Belgian Ice Cream

Would you believe we came all the way to Belgium just to taste farm fresh ice cream?  Our friend Rik and his wife Louisa whom we met in Trang, have been raving about this farm cycling distance from their village that has the best ice cream in the world. Well maybe not in the world, but the best that he’s experienced.


We meet Rik and Louisa in our favorite Trang guesthouse four years ago and learned that he was an avid cyclist in his home country, riding with his club several times a week. Like us, they find Trang a perfect place to keep warm for the winter and relax out of the typical tourist travels. We’ve enjoyed concurrent holidays abroad with them for each year since and last year we arranged for him to borrow a bike from the Trang Cycling Club for his 60 day stay across the drive from us.


One of the side benefits of exercising daily  is “virtuous binging” (a term Jill – Dragonfly’s Admrial, Chef and Clerk-of-the-Works – coined) i.e. indulging and sampling every ice cream you come across. Rik introduced us to Magnum ice cream bars, a product of Beligum, sold in almost every kiosk in Thailand.  According to Rik, “Magnum’s are really good, but you’ do got to try the ice cream sold at a farm outside our village”.  And now we agree with him.  It’s not often I go back for a second sundae.


We’ve been known to take a vacation from travels and this has been one of the best, packing in a pre-winter visit and reconiorting in a country neither of us knew much about, with cultural and historical tours. Always eager to see and learn as much as we can about the places we visit, Rik and Lousia were tireless in answering all our queries. There are always more things alike in different countries than one realizes and still something to shared or adopted into our culture.  Not to mention that many of the world’s current troubles have already been experienced in Europe many times in the past.

Bokrijk historic village was Belgium version of the Swiss exhibition at Ballengerg where they both have transplanted historic structures including the contents into a country side park.  We were lucky to visit on a day when most of the houses, barns, workshops and mills had live costumed actors baking, brewing and pounding out foods and materials just as they had in their historic periods.

Considerable effort was put into not only scripts for the school meister, the deputy mayor and the hausfrau to play out, there was a number of sites with real period games and toys to use.  Kids and not so young rolled hoops, field bowled, walked on stilts, pitched balls and bags or rode the several early bikes examples they supplied.

We caught one 50 year old “unemployed field hand” who went out of character to explain the political times they were acting out, where the farms didn’t have any work, industrial work in the cities was 72 hours a week, the rise of early socialism, and the very interesting fact then when male peasants were finally allowed to vote, they never realized that the upper gentry was given 4 votes for every one of their single votes.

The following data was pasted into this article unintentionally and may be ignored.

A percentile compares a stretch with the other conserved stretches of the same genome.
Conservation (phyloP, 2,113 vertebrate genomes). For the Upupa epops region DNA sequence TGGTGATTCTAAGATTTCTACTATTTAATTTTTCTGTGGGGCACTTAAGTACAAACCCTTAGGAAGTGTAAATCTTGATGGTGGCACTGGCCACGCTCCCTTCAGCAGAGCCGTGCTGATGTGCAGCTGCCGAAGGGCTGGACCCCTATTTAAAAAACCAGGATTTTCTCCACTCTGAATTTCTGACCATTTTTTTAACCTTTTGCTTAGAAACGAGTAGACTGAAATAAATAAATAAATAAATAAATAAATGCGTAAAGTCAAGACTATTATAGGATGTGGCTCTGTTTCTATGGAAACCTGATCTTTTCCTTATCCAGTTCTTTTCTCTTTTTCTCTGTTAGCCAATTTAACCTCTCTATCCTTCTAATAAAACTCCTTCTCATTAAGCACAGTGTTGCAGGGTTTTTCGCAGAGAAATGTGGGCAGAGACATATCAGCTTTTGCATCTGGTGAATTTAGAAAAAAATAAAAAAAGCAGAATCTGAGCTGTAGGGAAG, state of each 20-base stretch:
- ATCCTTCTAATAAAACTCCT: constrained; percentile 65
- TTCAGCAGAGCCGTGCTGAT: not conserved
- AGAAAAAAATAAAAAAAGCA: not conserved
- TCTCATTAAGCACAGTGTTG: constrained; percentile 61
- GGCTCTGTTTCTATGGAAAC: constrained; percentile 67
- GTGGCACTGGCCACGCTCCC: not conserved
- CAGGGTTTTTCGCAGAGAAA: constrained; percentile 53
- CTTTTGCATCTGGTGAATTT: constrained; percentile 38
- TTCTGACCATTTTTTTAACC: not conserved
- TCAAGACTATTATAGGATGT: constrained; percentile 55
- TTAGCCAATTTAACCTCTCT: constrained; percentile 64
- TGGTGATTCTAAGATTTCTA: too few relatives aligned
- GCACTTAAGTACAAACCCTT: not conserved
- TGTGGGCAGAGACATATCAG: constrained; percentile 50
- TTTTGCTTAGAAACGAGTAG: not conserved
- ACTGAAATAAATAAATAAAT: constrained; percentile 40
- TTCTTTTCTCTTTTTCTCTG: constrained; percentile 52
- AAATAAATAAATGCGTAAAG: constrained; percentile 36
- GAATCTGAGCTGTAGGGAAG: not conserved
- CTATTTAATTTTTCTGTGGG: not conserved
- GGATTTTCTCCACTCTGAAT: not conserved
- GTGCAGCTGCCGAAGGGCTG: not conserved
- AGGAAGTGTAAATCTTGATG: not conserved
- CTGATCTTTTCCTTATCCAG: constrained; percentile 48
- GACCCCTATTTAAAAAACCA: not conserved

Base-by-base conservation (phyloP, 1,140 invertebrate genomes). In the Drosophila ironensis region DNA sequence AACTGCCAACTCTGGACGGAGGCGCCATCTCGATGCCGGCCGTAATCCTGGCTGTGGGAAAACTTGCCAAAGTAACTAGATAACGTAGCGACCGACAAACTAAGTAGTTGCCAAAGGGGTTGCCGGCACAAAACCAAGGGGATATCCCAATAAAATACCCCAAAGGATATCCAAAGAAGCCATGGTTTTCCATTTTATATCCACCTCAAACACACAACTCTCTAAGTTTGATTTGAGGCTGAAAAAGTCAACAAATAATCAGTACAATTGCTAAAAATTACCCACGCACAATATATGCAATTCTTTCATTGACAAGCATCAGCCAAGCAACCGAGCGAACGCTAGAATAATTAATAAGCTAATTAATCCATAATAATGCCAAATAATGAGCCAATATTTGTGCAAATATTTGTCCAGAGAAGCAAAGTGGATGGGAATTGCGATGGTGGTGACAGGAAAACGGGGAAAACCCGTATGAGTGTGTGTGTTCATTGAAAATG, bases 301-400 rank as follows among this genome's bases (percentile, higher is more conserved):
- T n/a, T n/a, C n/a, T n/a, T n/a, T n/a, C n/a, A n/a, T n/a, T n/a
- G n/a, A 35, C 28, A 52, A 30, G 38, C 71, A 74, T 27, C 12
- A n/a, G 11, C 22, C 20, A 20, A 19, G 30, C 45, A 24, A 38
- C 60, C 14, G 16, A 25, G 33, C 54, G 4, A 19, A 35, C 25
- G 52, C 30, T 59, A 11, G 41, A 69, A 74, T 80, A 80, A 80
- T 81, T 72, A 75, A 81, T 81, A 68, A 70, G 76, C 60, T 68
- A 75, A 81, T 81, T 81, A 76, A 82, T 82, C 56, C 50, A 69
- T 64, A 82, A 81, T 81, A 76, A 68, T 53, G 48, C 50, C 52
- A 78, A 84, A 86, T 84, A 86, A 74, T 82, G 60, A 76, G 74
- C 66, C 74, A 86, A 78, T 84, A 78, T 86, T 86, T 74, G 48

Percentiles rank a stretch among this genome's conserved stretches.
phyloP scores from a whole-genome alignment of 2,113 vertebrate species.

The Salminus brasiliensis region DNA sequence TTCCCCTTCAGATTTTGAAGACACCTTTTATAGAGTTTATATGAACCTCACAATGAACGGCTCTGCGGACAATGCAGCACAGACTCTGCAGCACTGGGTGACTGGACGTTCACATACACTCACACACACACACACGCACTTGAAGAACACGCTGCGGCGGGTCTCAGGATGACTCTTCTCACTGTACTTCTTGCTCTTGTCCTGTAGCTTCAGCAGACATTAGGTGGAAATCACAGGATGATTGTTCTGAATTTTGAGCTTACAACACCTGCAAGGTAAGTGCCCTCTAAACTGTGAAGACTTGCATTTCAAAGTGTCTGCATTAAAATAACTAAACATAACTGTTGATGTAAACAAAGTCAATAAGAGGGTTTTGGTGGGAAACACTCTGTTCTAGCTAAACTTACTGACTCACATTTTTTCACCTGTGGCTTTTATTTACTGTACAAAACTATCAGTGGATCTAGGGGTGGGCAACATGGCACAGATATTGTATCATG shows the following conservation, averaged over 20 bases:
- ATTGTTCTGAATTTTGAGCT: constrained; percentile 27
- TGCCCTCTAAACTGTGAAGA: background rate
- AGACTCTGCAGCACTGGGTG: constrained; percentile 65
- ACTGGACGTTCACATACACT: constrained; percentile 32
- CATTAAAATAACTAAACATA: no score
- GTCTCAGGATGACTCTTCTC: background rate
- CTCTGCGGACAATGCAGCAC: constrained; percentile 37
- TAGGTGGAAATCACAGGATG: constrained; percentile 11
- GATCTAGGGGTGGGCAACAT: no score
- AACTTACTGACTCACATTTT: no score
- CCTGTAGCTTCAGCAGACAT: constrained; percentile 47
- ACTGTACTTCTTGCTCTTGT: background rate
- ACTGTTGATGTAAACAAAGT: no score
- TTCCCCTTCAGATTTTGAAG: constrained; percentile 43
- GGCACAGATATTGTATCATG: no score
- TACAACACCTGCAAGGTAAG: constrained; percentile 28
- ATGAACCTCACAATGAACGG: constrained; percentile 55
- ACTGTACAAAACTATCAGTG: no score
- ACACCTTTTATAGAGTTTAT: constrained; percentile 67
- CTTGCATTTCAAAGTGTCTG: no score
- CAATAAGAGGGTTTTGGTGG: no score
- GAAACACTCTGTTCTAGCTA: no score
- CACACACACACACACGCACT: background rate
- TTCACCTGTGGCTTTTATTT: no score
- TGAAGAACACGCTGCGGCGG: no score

We got a guided tour of an ancient gigantic church which took 200 years to complete, with the social, political, commercial and military history that involved the church from the crusades (remember the Christians went south to drive out the Muslims – timely turn of events) , continuing thru all the neighbors envasions and into the Second World War.  This historic edifice gave succor to thousand for centuries and now they barely get 30 old people to come to the only mass on Saturday evenings.

 Back to that working farm’s ice cream: Evidently they was too much production on milk in the region so this family decided to start making ice cream with their own milk rather than sell it all at lower prices.  Whatever their method is, it’s the creamiest lightest blend of flavor so  ever tasted.  To top off any serving they offer a super helping of whipped cream with any of the traditional syrup toppings. One large “ball” is 1 Euro and a smothering of whipped cream another 50 cents.

Rik got us permission to visit the milking operation. We stood entranced watching a totally robotic milking machine laser locate each of four individual utters and slap a suction hose, extracting exactly what the RFID’d cow could produce as shown to the attached computer monitor.  Each cow voluntarily lines up to the machine, pushing herself in required slot where the robot services her without a human around, save the four gapping strangers behind the glass. (Photos were to dark and overwhelmed by the brightness of the computer monitor)

Finished Via Alpina

We’d read a David Sedaris piece in the New Yorker about his addiction to his FitBit, never imagining it would be something we’d enjoy.  With his humor you never quite know where the humor steps beyond the reality, especially when he was talking about quadrupling that 10,000 step benchmark recommended for daily health.  (Click on the link if you want to enjoy his FitBit exploits). Funny thing is, it isn’t too hard to double or even triple that benchmark goal on a day’s hike, when you’ve got all day, plus a lunch of salami, bread and cheese.